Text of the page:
Dark Souls also isn’t open world, but the game does a good job of making you feel like the world is very large, has history, and that you have enough freedom to traverse a good amount of it.

            On the other hand, and this is something I talked about recently with a friend, Bloodborne has much fewer NPCs to interact with, so stuff like foreshadowing encounters and sharing parallel journeys are absent, which in turn also detract from the overall “immersion” and atmosphere.

        • Sevuz

          Yeah the “Assassin’s creed” and “Far Cry 3” aka Ubisoft side filler content syndrom is all over the gaming industry atm. Really shows that publishers has no guts to try something new, but keeps using old milked ideas instead

    • Michael P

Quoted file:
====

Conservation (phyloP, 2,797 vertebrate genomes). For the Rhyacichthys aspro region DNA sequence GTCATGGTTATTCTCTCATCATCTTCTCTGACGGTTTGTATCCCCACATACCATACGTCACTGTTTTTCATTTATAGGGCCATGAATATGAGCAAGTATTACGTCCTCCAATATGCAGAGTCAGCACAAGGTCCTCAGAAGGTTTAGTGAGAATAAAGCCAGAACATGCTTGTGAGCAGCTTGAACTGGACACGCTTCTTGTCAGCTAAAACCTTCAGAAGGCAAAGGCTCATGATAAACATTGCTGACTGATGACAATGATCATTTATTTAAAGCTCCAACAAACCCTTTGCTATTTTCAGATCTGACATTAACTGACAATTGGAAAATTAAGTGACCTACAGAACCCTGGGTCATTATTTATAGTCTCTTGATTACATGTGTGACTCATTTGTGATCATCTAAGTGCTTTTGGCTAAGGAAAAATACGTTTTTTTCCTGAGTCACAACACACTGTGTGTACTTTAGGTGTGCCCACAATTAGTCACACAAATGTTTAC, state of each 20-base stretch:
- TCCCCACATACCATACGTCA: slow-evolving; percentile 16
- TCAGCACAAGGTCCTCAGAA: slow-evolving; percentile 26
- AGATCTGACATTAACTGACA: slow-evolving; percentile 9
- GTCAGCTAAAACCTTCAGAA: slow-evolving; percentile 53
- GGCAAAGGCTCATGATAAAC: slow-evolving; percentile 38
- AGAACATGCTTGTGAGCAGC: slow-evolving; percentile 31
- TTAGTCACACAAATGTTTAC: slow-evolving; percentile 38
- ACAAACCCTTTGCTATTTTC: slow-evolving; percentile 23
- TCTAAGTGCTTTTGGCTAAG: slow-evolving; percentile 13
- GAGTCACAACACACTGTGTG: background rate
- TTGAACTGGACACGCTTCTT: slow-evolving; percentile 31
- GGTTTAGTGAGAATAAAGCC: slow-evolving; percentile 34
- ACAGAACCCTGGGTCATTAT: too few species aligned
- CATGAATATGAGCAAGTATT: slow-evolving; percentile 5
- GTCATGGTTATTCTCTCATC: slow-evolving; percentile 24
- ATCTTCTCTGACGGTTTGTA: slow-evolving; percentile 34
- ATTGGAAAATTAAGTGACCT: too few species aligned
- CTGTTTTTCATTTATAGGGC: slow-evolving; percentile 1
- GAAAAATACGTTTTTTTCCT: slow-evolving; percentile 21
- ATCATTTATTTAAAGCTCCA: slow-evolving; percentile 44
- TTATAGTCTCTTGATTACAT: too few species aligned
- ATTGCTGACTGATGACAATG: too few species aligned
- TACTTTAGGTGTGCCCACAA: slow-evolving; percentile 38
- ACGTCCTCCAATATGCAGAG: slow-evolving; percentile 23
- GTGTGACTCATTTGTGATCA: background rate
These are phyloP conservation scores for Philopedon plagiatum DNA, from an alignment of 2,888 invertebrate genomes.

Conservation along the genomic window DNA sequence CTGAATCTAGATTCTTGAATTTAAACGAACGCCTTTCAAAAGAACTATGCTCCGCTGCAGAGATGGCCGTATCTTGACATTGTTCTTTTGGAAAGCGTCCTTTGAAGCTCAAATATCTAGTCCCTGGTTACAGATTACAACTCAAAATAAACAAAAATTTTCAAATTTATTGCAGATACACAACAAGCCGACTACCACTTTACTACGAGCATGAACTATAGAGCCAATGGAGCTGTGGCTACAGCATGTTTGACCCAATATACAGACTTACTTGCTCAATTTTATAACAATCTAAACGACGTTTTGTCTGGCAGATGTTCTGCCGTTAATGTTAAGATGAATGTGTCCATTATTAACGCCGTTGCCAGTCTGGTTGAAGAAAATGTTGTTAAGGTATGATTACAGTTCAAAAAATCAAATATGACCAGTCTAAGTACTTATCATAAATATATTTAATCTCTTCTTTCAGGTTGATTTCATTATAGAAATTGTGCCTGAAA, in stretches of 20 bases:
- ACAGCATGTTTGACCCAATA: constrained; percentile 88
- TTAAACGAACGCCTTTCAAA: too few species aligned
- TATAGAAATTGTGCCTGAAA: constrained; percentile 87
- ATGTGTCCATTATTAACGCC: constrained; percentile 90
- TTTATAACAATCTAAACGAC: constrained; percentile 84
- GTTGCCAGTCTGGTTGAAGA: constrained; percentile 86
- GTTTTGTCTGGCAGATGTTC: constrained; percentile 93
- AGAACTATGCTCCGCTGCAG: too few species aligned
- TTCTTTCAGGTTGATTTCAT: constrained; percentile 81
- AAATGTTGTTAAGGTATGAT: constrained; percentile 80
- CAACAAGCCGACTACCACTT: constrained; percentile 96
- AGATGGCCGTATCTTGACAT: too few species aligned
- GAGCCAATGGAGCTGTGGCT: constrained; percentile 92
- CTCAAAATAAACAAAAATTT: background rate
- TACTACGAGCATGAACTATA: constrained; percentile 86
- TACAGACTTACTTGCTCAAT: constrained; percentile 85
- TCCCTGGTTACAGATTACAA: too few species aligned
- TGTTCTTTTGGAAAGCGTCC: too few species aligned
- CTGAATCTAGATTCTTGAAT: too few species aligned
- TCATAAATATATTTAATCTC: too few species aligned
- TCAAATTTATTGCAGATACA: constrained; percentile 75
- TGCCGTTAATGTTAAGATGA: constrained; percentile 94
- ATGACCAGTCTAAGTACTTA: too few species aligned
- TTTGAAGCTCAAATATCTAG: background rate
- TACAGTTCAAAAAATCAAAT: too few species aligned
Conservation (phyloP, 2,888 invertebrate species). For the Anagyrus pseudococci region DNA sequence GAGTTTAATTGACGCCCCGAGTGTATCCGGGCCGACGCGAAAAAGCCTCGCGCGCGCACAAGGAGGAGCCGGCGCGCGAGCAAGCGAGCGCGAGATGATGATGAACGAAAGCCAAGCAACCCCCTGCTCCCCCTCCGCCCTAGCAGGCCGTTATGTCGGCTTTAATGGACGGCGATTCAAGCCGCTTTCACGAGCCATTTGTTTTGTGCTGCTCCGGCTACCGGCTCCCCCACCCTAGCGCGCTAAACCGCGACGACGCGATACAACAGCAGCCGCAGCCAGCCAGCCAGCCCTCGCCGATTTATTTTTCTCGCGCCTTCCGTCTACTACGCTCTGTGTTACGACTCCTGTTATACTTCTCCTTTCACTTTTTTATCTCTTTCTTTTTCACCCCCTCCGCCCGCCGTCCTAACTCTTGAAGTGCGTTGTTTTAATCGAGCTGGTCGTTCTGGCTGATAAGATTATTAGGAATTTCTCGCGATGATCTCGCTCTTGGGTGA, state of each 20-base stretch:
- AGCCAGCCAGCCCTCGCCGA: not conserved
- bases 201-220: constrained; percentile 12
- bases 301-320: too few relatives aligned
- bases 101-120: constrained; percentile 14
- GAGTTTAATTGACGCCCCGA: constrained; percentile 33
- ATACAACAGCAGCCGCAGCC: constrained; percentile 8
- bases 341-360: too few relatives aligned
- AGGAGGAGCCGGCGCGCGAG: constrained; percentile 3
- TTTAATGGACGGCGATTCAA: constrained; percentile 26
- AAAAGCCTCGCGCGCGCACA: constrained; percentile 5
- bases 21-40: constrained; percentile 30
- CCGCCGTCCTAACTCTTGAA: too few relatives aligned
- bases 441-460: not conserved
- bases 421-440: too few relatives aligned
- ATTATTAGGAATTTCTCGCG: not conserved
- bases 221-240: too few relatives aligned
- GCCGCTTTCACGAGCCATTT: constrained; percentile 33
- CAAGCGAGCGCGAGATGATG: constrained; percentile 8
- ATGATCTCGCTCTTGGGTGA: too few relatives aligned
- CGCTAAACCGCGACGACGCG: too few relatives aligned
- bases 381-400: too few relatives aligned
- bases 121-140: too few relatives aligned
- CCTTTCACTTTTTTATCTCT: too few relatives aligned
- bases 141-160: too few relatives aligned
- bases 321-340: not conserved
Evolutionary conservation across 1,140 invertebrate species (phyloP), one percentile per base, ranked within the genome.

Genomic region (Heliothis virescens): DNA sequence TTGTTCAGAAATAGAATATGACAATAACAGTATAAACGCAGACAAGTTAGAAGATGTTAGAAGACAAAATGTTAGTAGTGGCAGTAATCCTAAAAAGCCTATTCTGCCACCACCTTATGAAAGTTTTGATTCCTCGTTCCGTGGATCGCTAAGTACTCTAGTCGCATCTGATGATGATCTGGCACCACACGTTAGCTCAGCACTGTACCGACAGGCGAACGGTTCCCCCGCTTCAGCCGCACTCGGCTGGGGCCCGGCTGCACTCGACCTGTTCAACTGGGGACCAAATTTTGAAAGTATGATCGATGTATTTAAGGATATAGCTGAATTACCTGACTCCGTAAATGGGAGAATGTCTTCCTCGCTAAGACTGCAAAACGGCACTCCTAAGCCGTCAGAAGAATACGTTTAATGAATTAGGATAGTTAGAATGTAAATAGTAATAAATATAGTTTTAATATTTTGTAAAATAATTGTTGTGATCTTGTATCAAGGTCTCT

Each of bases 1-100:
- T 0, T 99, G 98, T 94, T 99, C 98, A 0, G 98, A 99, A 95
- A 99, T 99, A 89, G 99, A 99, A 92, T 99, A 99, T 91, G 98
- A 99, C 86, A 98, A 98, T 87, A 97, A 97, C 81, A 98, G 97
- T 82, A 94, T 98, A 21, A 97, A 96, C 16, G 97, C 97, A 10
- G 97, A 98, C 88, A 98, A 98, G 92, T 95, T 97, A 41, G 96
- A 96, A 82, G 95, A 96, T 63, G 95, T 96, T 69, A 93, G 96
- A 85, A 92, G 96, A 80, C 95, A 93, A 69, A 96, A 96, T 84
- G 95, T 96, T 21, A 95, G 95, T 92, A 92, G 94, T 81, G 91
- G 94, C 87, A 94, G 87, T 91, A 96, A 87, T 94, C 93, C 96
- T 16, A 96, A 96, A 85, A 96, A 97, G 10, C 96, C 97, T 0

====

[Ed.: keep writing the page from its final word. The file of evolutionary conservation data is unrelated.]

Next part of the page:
The consensus seems to be good but not great. Personally I’m gonna wait for it to hit half price in 6 months.

    • If you really like parkour and free running in first-person then, it’s likely a buy. I mean… if you REALLY like it.

      If first-person parkour is just okay to you, then the story isn’t going to pull you in. It’s typical AAA fanfare complete with a hook for a sequel. The soundtrack is awesome (barring the unoriginal theme song) and the city of Glass is sometimes cool to run through (low-res textures and sometimes muddy looking draw distances with poor LOD can ruin the feeling of immersion).

      For the average person it’s definitely a “Wait for a sale” kind of game.

      • Sevuz

        Yeah I saw some more reviews and the city really feels lifeless and the desgin doesn’t makes sense for anyone to live in unless they all are running parkour xD

        The open world element added to the game was a bad idea + the poor story and badly written characters doesn’t help. I might wait for a sale. But depending on what else we get this year (if those games are good) I might be skipping this game al together.